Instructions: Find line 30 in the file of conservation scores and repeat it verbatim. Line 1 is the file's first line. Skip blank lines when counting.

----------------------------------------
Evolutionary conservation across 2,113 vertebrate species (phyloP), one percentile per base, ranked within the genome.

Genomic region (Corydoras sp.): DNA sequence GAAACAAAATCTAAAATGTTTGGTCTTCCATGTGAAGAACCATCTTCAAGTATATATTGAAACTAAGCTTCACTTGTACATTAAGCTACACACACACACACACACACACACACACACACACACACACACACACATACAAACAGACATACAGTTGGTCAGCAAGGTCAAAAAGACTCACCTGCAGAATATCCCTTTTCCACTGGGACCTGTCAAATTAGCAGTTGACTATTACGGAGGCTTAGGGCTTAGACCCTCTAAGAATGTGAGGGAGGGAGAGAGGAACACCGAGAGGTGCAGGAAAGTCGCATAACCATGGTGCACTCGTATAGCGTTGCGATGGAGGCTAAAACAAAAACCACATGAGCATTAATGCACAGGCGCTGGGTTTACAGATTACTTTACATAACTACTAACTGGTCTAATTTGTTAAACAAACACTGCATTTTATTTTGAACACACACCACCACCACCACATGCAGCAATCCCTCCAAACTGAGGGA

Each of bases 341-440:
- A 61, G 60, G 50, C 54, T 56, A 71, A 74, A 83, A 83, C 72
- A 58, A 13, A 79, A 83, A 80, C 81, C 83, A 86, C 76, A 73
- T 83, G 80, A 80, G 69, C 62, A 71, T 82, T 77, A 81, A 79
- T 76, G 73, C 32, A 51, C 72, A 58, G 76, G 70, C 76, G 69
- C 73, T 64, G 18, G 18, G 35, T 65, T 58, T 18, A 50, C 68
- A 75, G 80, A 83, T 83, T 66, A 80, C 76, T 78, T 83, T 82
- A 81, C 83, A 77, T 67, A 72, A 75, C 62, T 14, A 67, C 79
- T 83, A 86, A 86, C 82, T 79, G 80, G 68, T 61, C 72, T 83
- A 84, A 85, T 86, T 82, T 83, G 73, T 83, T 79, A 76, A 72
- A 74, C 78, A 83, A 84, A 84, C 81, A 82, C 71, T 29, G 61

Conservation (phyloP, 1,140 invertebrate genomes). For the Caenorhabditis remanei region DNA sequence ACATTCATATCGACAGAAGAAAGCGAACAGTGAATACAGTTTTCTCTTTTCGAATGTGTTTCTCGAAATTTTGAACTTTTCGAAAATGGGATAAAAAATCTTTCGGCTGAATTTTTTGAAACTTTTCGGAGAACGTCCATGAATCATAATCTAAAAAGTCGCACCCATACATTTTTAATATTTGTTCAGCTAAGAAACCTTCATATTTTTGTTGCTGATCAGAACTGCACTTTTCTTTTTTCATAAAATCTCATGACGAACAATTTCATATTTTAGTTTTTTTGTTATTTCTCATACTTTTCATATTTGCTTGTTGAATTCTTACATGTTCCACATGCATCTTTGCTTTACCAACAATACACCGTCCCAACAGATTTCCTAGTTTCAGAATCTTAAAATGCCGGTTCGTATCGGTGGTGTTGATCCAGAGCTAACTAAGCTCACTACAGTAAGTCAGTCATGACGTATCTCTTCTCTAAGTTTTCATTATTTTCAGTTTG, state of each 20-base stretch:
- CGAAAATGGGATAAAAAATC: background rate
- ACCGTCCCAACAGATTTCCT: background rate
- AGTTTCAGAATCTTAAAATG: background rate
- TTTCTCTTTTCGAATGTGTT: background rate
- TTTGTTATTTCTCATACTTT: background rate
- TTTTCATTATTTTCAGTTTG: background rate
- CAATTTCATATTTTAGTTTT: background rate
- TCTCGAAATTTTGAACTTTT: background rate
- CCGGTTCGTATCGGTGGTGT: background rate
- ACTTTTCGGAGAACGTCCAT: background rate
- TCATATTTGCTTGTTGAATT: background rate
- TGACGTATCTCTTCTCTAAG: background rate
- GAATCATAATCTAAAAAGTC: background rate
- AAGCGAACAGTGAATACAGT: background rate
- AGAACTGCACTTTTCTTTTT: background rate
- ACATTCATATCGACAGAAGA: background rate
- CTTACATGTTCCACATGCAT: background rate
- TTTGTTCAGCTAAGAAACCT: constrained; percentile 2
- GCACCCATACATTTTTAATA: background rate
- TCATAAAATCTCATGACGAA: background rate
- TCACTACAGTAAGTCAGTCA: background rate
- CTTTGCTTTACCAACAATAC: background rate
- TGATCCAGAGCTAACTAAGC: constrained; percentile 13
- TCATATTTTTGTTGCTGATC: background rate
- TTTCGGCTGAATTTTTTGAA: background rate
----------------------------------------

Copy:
- ACATTCATATCGACAGAAGA: background rate